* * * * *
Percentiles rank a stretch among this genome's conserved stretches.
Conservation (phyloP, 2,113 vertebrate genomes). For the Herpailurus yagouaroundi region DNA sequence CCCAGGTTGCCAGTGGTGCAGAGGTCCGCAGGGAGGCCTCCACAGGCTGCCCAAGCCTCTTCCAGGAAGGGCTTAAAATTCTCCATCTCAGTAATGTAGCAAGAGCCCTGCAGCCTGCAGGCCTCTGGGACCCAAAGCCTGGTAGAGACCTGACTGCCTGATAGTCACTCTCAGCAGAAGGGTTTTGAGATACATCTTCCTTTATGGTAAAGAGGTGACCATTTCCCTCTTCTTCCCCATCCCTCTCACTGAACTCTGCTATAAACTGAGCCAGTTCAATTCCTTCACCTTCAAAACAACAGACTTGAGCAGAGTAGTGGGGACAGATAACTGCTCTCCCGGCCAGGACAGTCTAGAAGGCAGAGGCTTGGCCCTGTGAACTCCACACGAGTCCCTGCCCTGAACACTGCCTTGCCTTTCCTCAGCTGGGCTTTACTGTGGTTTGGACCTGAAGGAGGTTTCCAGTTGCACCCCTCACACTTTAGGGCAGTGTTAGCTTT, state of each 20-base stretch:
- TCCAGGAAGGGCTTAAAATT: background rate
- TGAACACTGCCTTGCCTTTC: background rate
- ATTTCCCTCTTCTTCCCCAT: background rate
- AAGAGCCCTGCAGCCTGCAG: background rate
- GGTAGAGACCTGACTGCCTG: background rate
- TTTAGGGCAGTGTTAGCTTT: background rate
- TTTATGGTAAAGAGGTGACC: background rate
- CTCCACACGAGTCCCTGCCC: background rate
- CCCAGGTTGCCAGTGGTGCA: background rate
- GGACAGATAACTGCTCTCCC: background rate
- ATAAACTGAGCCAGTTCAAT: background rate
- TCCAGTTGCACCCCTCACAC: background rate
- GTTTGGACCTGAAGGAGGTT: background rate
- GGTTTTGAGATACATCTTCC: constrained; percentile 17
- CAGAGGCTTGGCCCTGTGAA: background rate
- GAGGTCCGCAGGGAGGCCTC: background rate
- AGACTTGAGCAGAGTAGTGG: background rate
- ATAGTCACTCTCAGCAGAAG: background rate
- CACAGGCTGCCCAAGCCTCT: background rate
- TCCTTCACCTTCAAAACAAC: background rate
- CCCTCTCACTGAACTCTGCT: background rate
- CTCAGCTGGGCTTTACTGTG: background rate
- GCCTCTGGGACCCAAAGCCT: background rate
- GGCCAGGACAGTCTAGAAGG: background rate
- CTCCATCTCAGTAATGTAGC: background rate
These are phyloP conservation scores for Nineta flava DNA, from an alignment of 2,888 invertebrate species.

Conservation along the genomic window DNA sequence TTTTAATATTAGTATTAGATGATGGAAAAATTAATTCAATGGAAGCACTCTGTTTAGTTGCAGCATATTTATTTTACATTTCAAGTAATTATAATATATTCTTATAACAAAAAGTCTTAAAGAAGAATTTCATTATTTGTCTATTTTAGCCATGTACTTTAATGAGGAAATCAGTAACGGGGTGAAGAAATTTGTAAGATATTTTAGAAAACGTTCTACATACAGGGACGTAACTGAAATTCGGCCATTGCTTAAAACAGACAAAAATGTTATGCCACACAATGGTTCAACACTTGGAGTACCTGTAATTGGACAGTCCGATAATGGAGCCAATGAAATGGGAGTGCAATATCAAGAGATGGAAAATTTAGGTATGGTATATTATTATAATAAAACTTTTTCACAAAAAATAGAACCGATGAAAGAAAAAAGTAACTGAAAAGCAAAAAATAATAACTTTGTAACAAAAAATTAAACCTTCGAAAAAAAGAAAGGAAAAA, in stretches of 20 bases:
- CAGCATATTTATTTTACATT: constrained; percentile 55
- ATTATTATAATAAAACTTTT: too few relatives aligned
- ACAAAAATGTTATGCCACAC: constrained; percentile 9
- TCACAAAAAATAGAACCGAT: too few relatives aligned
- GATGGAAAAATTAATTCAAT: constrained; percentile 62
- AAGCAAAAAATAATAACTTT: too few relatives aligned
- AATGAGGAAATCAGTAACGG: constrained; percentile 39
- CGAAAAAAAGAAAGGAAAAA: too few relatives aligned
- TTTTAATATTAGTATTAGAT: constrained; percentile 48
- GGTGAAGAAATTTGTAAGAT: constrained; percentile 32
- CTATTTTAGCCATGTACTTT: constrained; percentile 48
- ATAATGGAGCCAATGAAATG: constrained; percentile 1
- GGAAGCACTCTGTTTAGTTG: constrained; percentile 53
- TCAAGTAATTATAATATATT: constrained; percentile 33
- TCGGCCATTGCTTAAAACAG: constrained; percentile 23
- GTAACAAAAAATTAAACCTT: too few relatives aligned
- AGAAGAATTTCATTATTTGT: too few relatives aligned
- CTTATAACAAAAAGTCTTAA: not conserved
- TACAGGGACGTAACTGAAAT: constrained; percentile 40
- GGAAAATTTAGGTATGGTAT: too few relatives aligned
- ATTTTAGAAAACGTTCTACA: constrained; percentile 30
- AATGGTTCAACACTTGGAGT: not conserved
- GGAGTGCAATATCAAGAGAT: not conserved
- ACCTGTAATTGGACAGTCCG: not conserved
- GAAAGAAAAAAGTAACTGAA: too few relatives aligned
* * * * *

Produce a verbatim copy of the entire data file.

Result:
Percentiles rank a stretch among this genome's conserved stretches.
Conservation (phyloP, 2,113 vertebrate genomes). For the Herpailurus yagouaroundi region DNA sequence CCCAGGTTGCCAGTGGTGCAGAGGTCCGCAGGGAGGCCTCCACAGGCTGCCCAAGCCTCTTCCAGGAAGGGCTTAAAATTCTCCATCTCAGTAATGTAGCAAGAGCCCTGCAGCCTGCAGGCCTCTGGGACCCAAAGCCTGGTAGAGACCTGACTGCCTGATAGTCACTCTCAGCAGAAGGGTTTTGAGATACATCTTCCTTTATGGTAAAGAGGTGACCATTTCCCTCTTCTTCCCCATCCCTCTCACTGAACTCTGCTATAAACTGAGCCAGTTCAATTCCTTCACCTTCAAAACAACAGACTTGAGCAGAGTAGTGGGGACAGATAACTGCTCTCCCGGCCAGGACAGTCTAGAAGGCAGAGGCTTGGCCCTGTGAACTCCACACGAGTCCCTGCCCTGAACACTGCCTTGCCTTTCCTCAGCTGGGCTTTACTGTGGTTTGGACCTGAAGGAGGTTTCCAGTTGCACCCCTCACACTTTAGGGCAGTGTTAGCTTT, state of each 20-base stretch:
- TCCAGGAAGGGCTTAAAATT: background rate
- TGAACACTGCCTTGCCTTTC: background rate
- ATTTCCCTCTTCTTCCCCAT: background rate
- AAGAGCCCTGCAGCCTGCAG: background rate
- GGTAGAGACCTGACTGCCTG: background rate
- TTTAGGGCAGTGTTAGCTTT: background rate
- TTTATGGTAAAGAGGTGACC: background rate
- CTCCACACGAGTCCCTGCCC: background rate
- CCCAGGTTGCCAGTGGTGCA: background rate
- GGACAGATAACTGCTCTCCC: background rate
- ATAAACTGAGCCAGTTCAAT: background rate
- TCCAGTTGCACCCCTCACAC: background rate
- GTTTGGACCTGAAGGAGGTT: background rate
- GGTTTTGAGATACATCTTCC: constrained; percentile 17
- CAGAGGCTTGGCCCTGTGAA: background rate
- GAGGTCCGCAGGGAGGCCTC: background rate
- AGACTTGAGCAGAGTAGTGG: background rate
- ATAGTCACTCTCAGCAGAAG: background rate
- CACAGGCTGCCCAAGCCTCT: background rate
- TCCTTCACCTTCAAAACAAC: background rate
- CCCTCTCACTGAACTCTGCT: background rate
- CTCAGCTGGGCTTTACTGTG: background rate
- GCCTCTGGGACCCAAAGCCT: background rate
- GGCCAGGACAGTCTAGAAGG: background rate
- CTCCATCTCAGTAATGTAGC: background rate
These are phyloP conservation scores for Nineta flava DNA, from an alignment of 2,888 invertebrate species.

Conservation along the genomic window DNA sequence TTTTAATATTAGTATTAGATGATGGAAAAATTAATTCAATGGAAGCACTCTGTTTAGTTGCAGCATATTTATTTTACATTTCAAGTAATTATAATATATTCTTATAACAAAAAGTCTTAAAGAAGAATTTCATTATTTGTCTATTTTAGCCATGTACTTTAATGAGGAAATCAGTAACGGGGTGAAGAAATTTGTAAGATATTTTAGAAAACGTTCTACATACAGGGACGTAACTGAAATTCGGCCATTGCTTAAAACAGACAAAAATGTTATGCCACACAATGGTTCAACACTTGGAGTACCTGTAATTGGACAGTCCGATAATGGAGCCAATGAAATGGGAGTGCAATATCAAGAGATGGAAAATTTAGGTATGGTATATTATTATAATAAAACTTTTTCACAAAAAATAGAACCGATGAAAGAAAAAAGTAACTGAAAAGCAAAAAATAATAACTTTGTAACAAAAAATTAAACCTTCGAAAAAAAGAAAGGAAAAA, in stretches of 20 bases:
- CAGCATATTTATTTTACATT: constrained; percentile 55
- ATTATTATAATAAAACTTTT: too few relatives aligned
- ACAAAAATGTTATGCCACAC: constrained; percentile 9
- TCACAAAAAATAGAACCGAT: too few relatives aligned
- GATGGAAAAATTAATTCAAT: constrained; percentile 62
- AAGCAAAAAATAATAACTTT: too few relatives aligned
- AATGAGGAAATCAGTAACGG: constrained; percentile 39
- CGAAAAAAAGAAAGGAAAAA: too few relatives aligned
- TTTTAATATTAGTATTAGAT: constrained; percentile 48
- GGTGAAGAAATTTGTAAGAT: constrained; percentile 32
- CTATTTTAGCCATGTACTTT: constrained; percentile 48
- ATAATGGAGCCAATGAAATG: constrained; percentile 1
- GGAAGCACTCTGTTTAGTTG: constrained; percentile 53
- TCAAGTAATTATAATATATT: constrained; percentile 33
- TCGGCCATTGCTTAAAACAG: constrained; percentile 23
- GTAACAAAAAATTAAACCTT: too few relatives aligned
- AGAAGAATTTCATTATTTGT: too few relatives aligned
- CTTATAACAAAAAGTCTTAA: not conserved
- TACAGGGACGTAACTGAAAT: constrained; percentile 40
- GGAAAATTTAGGTATGGTAT: too few relatives aligned
- ATTTTAGAAAACGTTCTACA: constrained; percentile 30
- AATGGTTCAACACTTGGAGT: not conserved
- GGAGTGCAATATCAAGAGAT: not conserved
- ACCTGTAATTGGACAGTCCG: not conserved
- GAAAGAAAAAAGTAACTGAA: too few relatives aligned